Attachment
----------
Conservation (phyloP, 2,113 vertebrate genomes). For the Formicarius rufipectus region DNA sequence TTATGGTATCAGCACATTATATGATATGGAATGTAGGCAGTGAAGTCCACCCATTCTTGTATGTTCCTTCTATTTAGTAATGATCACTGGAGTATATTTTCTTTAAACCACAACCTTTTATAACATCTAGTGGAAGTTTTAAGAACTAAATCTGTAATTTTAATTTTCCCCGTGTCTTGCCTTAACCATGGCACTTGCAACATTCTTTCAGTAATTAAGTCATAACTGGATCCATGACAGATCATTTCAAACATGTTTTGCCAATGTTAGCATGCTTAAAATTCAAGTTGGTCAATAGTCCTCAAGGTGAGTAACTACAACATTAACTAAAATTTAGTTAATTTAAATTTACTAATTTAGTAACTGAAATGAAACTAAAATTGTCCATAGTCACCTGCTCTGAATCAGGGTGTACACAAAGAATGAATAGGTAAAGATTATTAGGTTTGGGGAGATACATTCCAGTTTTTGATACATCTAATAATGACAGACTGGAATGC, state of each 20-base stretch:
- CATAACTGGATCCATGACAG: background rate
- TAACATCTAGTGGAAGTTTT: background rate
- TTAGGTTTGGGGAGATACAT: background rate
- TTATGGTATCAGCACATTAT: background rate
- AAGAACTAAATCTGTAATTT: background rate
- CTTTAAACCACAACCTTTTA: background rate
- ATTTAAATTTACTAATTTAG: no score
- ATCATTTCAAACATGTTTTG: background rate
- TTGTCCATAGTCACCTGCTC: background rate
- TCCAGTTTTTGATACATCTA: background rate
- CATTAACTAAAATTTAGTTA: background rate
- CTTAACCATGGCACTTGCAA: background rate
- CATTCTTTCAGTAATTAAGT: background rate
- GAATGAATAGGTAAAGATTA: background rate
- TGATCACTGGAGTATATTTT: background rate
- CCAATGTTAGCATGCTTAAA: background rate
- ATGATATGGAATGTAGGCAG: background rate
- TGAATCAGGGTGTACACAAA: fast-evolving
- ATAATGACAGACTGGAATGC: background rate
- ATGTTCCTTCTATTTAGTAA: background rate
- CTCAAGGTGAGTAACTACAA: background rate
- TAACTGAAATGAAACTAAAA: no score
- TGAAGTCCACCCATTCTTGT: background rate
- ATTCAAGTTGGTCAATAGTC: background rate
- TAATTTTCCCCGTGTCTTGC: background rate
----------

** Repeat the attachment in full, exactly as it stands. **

Conservation (phyloP, 2,113 vertebrate genomes). For the Formicarius rufipectus region DNA sequence TTATGGTATCAGCACATTATATGATATGGAATGTAGGCAGTGAAGTCCACCCATTCTTGTATGTTCCTTCTATTTAGTAATGATCACTGGAGTATATTTTCTTTAAACCACAACCTTTTATAACATCTAGTGGAAGTTTTAAGAACTAAATCTGTAATTTTAATTTTCCCCGTGTCTTGCCTTAACCATGGCACTTGCAACATTCTTTCAGTAATTAAGTCATAACTGGATCCATGACAGATCATTTCAAACATGTTTTGCCAATGTTAGCATGCTTAAAATTCAAGTTGGTCAATAGTCCTCAAGGTGAGTAACTACAACATTAACTAAAATTTAGTTAATTTAAATTTACTAATTTAGTAACTGAAATGAAACTAAAATTGTCCATAGTCACCTGCTCTGAATCAGGGTGTACACAAAGAATGAATAGGTAAAGATTATTAGGTTTGGGGAGATACATTCCAGTTTTTGATACATCTAATAATGACAGACTGGAATGC, state of each 20-base stretch:
- CATAACTGGATCCATGACAG: background rate
- TAACATCTAGTGGAAGTTTT: background rate
- TTAGGTTTGGGGAGATACAT: background rate
- TTATGGTATCAGCACATTAT: background rate
- AAGAACTAAATCTGTAATTT: background rate
- CTTTAAACCACAACCTTTTA: background rate
- ATTTAAATTTACTAATTTAG: no score
- ATCATTTCAAACATGTTTTG: background rate
- TTGTCCATAGTCACCTGCTC: background rate
- TCCAGTTTTTGATACATCTA: background rate
- CATTAACTAAAATTTAGTTA: background rate
- CTTAACCATGGCACTTGCAA: background rate
- CATTCTTTCAGTAATTAAGT: background rate
- GAATGAATAGGTAAAGATTA: background rate
- TGATCACTGGAGTATATTTT: background rate
- CCAATGTTAGCATGCTTAAA: background rate
- ATGATATGGAATGTAGGCAG: background rate
- TGAATCAGGGTGTACACAAA: fast-evolving
- ATAATGACAGACTGGAATGC: background rate
- ATGTTCCTTCTATTTAGTAA: background rate
- CTCAAGGTGAGTAACTACAA: background rate
- TAACTGAAATGAAACTAAAA: no score
- TGAAGTCCACCCATTCTTGT: background rate
- ATTCAAGTTGGTCAATAGTC: background rate
- TAATTTTCCCCGTGTCTTGC: background rate